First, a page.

If you had told me a year ago that an app primarily used for children to upload videos of themselves doing funny dances would be the center of a political storm, I'm not sure I would have believed you. The Trump administration announced last month that it planned to ban TikTok from the United States unless its ownership was divested, and just before the ban was scheduled to take effect, a judge has blocked the move.
U.S. District Judge Carl Nichols granted a preliminary injunction from ByteDance (owner of TikTok) that prevents the previously-announced ban from taking effect. The Trump administration claims that TikTok has been collecting vast swaths of personal information that could potentially be used by China to conduct espionage (key word there is potentially). The ban would have prevented TikTok from being available in the United States on the Play Store, Apple App Store, and other platforms.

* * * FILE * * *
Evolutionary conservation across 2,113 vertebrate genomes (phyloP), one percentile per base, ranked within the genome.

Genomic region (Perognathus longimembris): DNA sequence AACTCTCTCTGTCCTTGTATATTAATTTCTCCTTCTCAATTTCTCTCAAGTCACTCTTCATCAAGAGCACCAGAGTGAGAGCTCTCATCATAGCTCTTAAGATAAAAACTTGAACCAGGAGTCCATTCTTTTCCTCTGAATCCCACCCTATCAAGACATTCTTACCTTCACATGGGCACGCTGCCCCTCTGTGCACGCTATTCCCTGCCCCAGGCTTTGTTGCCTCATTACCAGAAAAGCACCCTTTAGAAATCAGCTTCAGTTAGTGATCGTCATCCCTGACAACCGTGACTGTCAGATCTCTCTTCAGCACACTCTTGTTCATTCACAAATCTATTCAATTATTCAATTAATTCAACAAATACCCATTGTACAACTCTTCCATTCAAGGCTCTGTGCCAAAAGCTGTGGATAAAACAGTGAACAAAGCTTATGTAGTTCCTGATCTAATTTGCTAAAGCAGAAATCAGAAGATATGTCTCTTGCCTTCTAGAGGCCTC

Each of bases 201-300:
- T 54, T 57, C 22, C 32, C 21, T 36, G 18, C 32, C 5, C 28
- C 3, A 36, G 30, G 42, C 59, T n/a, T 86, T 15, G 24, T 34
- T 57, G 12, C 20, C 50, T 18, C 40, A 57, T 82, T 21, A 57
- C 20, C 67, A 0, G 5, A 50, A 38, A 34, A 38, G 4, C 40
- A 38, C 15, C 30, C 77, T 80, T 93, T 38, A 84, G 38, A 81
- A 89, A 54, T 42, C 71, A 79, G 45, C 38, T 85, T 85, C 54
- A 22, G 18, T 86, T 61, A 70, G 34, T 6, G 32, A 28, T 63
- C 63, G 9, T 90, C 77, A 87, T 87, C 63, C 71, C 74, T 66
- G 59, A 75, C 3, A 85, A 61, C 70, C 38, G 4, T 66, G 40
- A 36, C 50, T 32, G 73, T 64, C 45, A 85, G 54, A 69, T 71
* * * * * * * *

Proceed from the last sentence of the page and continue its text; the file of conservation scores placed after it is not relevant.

The ruling is only temporary, as TikTok works to finalize a deal with Oracle and Walmart to buy its US operations. The transaction is still vague, and mostly involves Oracle gaining a 12.5% stake in TikTok Global and Walmart holding a 7.5% stake. Oracle would also be required to become the cloud hosting provider for TikTok US, which is obviously entirely unrelated to Oracle's CEO's ties to President Trump.
Judge Nichols declined "at this time" to block additional restrictions by the Department of Commerce, which are still set to take effect on November 12th. The upcoming deadline will likely block TikTok from functioning in the United States, even for people with it already installed.